Like John, we’re called on to decrease so that Christ may increase in others lives. In the lives of parents, especially those whose children are being called to the priesthood or religious life, there is a great need for this humility so that the Lord’s influence in the lives of those we love may grow.
Like John, we’re called to point others to the Lamb of God. John did it when he saw Jesus at the Jordan. We’re called to do it by pointing people to Jesus in the Eucharist.
No matter what our state of life, or age, or sex, each of us is called to imitate John the Baptist in these areas.

4) As we read in today’s Gospel, at John’s birth everybody wondered aloud, “What will this child become?” That is the question people have at the birth of every child. It was asked at our birth by our parents and many others. The parents present here this morning, in one form or another, have asked it hundreds of times about their own children. Zechariah and Elizabeth would never have dreamed in their little village of Ain Karim that, here in New Bedford, more than 2000 years later, we would be remembering their son’s birthday. Even with all the miraculous occurrences surrounding his conception, little could they have foreseen the role he would play in salvation history — his life, his martyrdom, his being the precursor of the Son of God in birth, in preaching and even in death. Similarly, few parents who bring their child to be baptized have any idea of God’s incredible plans for their children. And God has even greater plans for children being baptized than he did for John the Baptist! After Jesus said in the Gospel that John is the greatest born of woman, he added, “but the least in the kingdom of God is greater than he” (Lk 7:28). Each of us is consecrated by God in the womb of the Church (the baptismal font) to be not just his forerunner, but his son or daughter, and to live forever with him in his eternal kingdom of God. We may or may not become famous in this world, but God intends us all to be quite famous in the next. That’s his desired answer to the question parents in every generation ask about their children, “What will this child become?”

5) That’s God’s desire. That’s our calling and our mission. God will give us all the help he knows we need to achieve that destiny — which also includes Crosses! — but whether we achieve it or not depends on us. All of us have known young people who were enormously gifted academically, athletically or musically, but who wasted their talents and amount to very little in any of those areas. The same thing happens with the spiritual talents and gifts God gives us. Some of us develop them fully; some of us waste them. Even though John was filled with the Holy Spirit from before he was born, he still lived a life of great self-denial so that he would never deny God. He responded to his mission with fidelity and allowed God’s work to continue in him. That’s what we are called to do with respect to our lives and to the lives of our children. What we become in response to our divine destiny is dependent on our choices, on whether we develop or waste the tremendous gifts and calling God gives each of us. Today’s celebration is meant to remind us that each of us is capable of the fidelity we see in John the Baptist if only we respond to God’s graces as he did!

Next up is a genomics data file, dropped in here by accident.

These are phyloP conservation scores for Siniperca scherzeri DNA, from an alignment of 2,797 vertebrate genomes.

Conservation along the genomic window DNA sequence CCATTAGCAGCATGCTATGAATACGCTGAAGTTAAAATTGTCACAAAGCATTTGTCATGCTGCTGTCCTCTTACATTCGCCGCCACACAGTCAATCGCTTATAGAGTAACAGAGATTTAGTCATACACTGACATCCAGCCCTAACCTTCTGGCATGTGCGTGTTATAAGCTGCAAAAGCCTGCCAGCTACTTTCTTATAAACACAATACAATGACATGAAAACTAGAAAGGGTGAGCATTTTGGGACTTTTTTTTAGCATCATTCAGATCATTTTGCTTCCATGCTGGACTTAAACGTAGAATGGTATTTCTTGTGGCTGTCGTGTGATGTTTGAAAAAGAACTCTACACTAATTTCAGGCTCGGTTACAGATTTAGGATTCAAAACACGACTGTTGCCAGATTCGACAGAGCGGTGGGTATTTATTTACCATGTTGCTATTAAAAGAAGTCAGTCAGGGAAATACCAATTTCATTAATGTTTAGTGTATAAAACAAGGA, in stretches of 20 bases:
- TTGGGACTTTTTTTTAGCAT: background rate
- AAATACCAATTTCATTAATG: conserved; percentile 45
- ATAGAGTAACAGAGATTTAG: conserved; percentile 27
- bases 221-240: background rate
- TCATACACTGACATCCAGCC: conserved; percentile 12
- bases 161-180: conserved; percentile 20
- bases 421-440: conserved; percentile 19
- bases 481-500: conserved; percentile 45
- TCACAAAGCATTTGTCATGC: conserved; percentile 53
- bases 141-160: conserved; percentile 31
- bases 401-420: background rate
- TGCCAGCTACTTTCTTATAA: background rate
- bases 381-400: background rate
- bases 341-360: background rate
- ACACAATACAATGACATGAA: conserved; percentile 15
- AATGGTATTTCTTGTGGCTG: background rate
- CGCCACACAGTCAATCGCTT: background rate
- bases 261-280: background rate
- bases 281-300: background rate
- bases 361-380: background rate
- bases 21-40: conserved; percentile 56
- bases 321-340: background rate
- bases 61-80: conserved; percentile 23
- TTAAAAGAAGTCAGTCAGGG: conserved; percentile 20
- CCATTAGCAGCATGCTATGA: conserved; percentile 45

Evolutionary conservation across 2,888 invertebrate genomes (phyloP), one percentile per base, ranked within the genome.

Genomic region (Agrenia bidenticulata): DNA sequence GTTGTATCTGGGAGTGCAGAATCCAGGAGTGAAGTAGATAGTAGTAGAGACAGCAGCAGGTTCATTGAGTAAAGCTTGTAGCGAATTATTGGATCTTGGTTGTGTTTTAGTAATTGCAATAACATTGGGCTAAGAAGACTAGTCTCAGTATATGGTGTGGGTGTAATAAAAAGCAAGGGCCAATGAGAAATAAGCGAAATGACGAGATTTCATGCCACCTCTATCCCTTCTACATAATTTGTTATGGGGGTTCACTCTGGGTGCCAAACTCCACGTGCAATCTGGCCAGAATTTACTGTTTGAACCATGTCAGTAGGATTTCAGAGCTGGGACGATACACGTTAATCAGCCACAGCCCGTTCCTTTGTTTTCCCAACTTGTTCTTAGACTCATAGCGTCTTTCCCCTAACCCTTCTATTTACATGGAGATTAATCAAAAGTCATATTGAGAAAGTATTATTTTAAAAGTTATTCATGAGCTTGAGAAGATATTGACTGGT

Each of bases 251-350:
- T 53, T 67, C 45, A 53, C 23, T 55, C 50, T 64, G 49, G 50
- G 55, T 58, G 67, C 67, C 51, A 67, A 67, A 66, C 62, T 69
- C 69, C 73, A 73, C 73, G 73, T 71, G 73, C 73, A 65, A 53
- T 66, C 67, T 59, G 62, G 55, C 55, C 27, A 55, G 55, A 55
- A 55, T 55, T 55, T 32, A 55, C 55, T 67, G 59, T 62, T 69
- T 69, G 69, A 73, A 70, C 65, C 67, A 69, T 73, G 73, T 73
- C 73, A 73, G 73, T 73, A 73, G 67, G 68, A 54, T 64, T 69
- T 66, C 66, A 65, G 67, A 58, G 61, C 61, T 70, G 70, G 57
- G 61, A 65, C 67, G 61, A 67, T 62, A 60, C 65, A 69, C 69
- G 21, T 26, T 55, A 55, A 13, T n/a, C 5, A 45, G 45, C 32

6) The celebration of a birthday is a time for all of us to reflect on the meaning of life. This celebration of John the Baptist’s birth brings us to reflect not just on the meaning of his life, but the meaning of our own. When Elizabeth said, “His name is John” and Zechariah wrote it on the tablet, they probably didn’t realize that one day that name would have a prefix. Little did our parents realize when they brought us to be baptized that God’s plan is for us one day to have that same prefix. The same goes for every child parents bring to the font. All of us are meant to have our name preceded by the most glorious prefix possible: “saint.” But to be given that honor and induction into the eternal hall of fame, we must live up to the title, a word that means “holy.” We become holy on the day of our baptism and are called to live in that holiness in each of our choices, by living in constant communion with God and God’s will..

7) Today, John the Baptist on his birthday gives us a present, the gift of his intercession for us that we may be faithful to the mission God has given each of us from the womb, remain in holy communion with God, and collaborate with him to bring or help others maintain their holy communion with God. And just like he did 2000 years ago, he points out to us the path to holiness by pointing us to Jesus in the Eucharist, the Lamb of God who takes away the sins of the world. As we prepare to receive Jesus now, we thank Him for the gift of our life and the gift of those we know and love. We ask Him for the help so that we, like John, might allow Him to increase in our lives and bring us to the eternal destiny for which we were born.